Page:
Proposed Government legislation to enhance the rights of workers in precarious employment will fail to protect them unless it is amended, according to the Labour Party.

Minister for Employment Affairs and Social Protection Regina Doherty is proposing legislation that would give workers in variable-hours employment the right to have their actual hours of work reflected in a contract after 18 months.

This is intended to provide greater security for workers regarding hours of employment and predictability of income.

However, Labour’s employment spokespersons Ged Nash said the legislation does nothing at all to provide a remedy for thousands of workers who are on so-called "if and when" contracts.

Under such arrangements an employer may offer a worker a number of hours, but the employee does not have to take them.

Mr Nash that the employer and the worker have no "mutuality of obligation" - and in such situations, the law is of the view that there is no enduring contract of employment.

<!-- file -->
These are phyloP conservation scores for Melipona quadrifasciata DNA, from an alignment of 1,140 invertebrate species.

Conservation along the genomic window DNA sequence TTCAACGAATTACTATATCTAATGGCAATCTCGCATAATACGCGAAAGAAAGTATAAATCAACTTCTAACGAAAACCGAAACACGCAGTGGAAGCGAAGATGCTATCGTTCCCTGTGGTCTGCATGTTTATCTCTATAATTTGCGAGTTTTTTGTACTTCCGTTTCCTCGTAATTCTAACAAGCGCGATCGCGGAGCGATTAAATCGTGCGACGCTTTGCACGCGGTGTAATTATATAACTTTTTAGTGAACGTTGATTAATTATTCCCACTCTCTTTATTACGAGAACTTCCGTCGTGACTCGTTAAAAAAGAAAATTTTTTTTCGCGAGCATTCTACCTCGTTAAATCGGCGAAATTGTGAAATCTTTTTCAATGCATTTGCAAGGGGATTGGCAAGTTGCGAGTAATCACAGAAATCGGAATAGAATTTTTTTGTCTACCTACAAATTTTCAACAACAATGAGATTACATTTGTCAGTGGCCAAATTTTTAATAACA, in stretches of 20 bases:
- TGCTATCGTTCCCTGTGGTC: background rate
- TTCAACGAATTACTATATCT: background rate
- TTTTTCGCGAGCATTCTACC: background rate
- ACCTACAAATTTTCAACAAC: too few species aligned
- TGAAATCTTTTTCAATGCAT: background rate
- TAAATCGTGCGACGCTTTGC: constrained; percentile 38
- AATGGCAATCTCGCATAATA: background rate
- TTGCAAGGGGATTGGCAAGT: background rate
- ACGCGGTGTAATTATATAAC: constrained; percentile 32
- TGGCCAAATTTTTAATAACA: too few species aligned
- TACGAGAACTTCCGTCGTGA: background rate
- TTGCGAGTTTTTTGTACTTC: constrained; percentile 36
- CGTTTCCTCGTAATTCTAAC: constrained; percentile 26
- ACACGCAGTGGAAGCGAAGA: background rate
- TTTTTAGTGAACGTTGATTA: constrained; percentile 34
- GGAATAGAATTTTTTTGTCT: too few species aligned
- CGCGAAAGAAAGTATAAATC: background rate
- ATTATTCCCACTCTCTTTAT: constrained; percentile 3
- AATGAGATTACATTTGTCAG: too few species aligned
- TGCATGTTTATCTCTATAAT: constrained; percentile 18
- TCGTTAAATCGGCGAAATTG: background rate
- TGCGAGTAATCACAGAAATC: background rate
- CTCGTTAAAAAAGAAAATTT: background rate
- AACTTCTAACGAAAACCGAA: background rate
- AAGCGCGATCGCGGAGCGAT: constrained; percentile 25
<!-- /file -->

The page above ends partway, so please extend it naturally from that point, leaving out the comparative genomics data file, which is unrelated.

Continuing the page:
Without such a contract, the worker is not entitled to seek the protections afforded by the new legislation, or other entitlements under other employment legislation.

He described "if and when" contracts as being at the "very edge" of what the current suite of employment legsialtion allows.

Mr Nash said that with a reference period of 18 months, and allowing for the period of time to get the law enacted, it would be 2020 before any worker would be able to avail of the legislation - and recommended a reference period of 13 months.

He said that while there was much in the legislation to recommend it, the minister had only gone as far as employers would allow her to.

He said his big fear was if the issue of "if and when" contracts was not addressed, then they would become the employment contract of choice for bad employers in Ireland.

Mr Nash also said there was much publicity about zero hours contracts, but noted that these were rare in Ireland, while "if and when" contracts were much more prevalent - as had been confirmed by research at the University of Limerick in 2015.